Pinkston praised yoga for being "a modality that I kind of flow in and out of," stretching out muscle groups when they need it and using the practice to clear her mind after long weeks.
YogaSix appealed to her as a business model because of its broad audience. "I think it's our class formats. It's in the teaching methodology and teaching from the ground up and using language where you don't have to know the postures to know what the instructor is guiding you to do," she said. YogaSix teachers also offer adjustments in class to make poses harder or more challenging as well.
YogaSix is a subsidiary of Xponential Fitness LLC, an Orange County, California-based private company reportedly planning a billion-dollar initial public offering. Calhoun Norman called it the largest boutique fitness company in the United States, with 1,600 studios — Pure Barre, with a location in Hyde Park, 5239 S. Harper Ave., is another of its subsidiaries.
From a business perspective, Pinkston said the company's "semi-absentee" franchise model appealed to them, as they both wanted to continue their full-time careers. (The studio has a full-time manager as well as nine part-time instructors.) And she praised the company's "broad reach in terms of the population that we could actually target to, bringing potential leads and prospects in."
Hyde Park already has boutique yoga studios, including CorePower Yoga, 1539 E. 53rd St., and the independent Chaturanga Holistic Fitness, 1525 E. 55th St. But Calhoun Norman recalled Hyde Park's status as the commercial hub of the mid-South Side, stressed her and Pinkston's determination to serve a diverse clientele and desire to join the 53rd Street business community, and rejected the notion that the neighborhood has already reached market saturation.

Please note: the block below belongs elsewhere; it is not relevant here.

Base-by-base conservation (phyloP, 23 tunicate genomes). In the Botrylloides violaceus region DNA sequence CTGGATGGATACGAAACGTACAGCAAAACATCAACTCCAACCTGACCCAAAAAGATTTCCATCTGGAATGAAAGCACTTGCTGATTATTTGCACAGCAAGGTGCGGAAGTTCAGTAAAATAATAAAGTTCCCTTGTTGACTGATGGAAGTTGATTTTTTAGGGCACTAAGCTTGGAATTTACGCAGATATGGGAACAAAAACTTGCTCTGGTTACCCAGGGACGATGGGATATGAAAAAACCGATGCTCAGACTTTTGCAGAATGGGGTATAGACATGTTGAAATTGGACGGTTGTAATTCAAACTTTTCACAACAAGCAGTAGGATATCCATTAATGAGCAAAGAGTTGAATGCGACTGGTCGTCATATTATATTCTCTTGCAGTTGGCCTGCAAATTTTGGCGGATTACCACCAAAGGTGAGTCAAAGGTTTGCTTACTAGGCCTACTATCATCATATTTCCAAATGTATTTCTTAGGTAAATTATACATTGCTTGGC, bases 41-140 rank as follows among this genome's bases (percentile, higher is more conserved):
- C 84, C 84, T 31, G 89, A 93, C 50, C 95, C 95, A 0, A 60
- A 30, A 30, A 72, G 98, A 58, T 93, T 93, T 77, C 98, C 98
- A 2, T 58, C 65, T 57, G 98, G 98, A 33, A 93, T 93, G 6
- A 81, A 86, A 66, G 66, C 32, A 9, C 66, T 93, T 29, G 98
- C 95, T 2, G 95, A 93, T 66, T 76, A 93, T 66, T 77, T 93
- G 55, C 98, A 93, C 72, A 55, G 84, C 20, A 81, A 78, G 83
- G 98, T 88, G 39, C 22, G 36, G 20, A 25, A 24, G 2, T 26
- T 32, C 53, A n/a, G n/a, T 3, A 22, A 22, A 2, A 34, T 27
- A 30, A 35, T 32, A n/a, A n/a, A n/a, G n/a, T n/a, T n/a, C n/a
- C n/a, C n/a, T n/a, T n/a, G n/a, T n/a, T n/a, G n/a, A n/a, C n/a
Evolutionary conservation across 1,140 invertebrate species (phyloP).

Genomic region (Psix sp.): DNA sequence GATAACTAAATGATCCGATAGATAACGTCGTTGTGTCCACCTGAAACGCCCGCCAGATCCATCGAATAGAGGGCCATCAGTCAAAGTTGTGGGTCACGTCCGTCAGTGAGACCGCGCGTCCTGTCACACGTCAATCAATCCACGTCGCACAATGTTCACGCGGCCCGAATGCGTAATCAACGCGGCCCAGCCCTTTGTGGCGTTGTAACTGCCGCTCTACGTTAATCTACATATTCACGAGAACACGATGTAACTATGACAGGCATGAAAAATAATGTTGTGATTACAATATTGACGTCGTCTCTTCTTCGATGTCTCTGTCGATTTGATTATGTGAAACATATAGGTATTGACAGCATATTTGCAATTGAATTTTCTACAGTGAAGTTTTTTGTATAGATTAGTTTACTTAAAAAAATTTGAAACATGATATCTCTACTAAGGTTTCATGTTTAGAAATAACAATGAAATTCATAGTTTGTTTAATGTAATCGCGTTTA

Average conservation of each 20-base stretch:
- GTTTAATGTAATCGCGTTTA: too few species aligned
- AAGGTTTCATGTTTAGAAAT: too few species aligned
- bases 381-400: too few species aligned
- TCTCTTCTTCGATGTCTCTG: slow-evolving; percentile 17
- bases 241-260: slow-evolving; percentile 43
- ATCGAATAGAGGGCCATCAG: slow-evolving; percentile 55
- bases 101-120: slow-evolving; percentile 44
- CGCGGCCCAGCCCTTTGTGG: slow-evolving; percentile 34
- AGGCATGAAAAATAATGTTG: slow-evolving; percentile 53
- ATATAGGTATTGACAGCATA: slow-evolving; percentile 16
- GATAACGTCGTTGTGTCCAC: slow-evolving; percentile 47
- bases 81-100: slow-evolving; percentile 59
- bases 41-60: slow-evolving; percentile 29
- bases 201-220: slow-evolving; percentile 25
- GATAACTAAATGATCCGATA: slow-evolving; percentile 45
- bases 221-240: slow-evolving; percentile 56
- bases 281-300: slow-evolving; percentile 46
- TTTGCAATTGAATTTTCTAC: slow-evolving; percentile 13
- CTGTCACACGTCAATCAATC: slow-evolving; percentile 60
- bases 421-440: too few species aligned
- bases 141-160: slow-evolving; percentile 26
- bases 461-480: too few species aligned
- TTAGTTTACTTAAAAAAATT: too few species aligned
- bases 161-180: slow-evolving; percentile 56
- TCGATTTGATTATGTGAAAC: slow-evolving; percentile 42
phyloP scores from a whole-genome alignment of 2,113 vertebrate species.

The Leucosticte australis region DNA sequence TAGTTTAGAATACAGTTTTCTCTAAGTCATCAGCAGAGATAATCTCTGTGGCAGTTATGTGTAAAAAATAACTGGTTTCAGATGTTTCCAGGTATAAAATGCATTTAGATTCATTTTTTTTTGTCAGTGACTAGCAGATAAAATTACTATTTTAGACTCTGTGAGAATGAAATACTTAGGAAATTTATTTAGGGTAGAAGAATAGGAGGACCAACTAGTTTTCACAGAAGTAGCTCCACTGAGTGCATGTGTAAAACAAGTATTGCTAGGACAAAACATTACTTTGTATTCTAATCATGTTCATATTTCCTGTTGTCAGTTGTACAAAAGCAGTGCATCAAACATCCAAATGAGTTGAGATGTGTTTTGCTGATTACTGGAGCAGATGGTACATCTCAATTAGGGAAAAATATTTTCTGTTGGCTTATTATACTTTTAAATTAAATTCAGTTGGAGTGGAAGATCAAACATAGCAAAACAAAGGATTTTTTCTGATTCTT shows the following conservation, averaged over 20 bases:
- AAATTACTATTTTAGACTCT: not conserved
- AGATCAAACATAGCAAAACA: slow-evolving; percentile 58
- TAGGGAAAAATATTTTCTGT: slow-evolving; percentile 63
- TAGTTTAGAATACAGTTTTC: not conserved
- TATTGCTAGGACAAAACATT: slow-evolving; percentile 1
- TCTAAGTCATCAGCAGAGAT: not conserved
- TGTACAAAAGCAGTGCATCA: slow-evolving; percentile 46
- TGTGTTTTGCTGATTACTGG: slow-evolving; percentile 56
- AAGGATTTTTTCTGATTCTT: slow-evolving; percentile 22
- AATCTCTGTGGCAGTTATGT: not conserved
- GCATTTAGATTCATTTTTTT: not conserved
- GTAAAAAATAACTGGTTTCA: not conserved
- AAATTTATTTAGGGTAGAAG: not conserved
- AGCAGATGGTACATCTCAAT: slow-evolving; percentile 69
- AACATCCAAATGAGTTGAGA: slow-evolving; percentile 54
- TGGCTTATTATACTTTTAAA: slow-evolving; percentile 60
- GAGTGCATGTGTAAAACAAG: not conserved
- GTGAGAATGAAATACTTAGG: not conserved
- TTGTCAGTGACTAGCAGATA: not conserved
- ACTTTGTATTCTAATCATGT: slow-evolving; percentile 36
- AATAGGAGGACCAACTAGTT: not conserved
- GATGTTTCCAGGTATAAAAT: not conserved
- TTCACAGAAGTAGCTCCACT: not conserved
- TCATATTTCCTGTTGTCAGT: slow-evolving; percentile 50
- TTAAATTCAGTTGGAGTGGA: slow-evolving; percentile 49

"Our core demographic is actually first-timers," she said. "Yoga is literally for everybody. … Our approach to the modality is different, and we think there's enough space here for everyone."
Pinkston said she wants their business to reflect the diversity of Hyde Park: "We want fellow Black women to come in and feel welcome. We want to have diverse teachers on our roster, so that whatever you're looking for you can find."
YogaSix Hyde Park has had its soft opening. There are other franchises in Chicagoland, including ones in the city in Lincoln Park, 2105 N. Southport Ave., the Gold Coast, 1150 N. State St., and the South Loop, 1136 S. Delano Court; unlimited membership for classes at all studios is $166 a month, and unlimited membership at a single studio is $156 a month, with 15% off that rate through the end of May. A four-class pass is $96, and a single class costs $30.
The studio also has a retail shop in the check-in space, selling national brands like Lululemon Athletica, Manduka and Noli; Calhoun Norman and Pinkston would like to start carrying local brands in the future as well. They would also like to establish a local scholarship for local teacher training.
Two hours of validated parking is available at the 5252 Apartments garage on Cornell Avenue.
Class sizes are limited to 15 participants to ensure social distancing, and everyone wears masks. The HVAC system sterilizes the air as it circulates.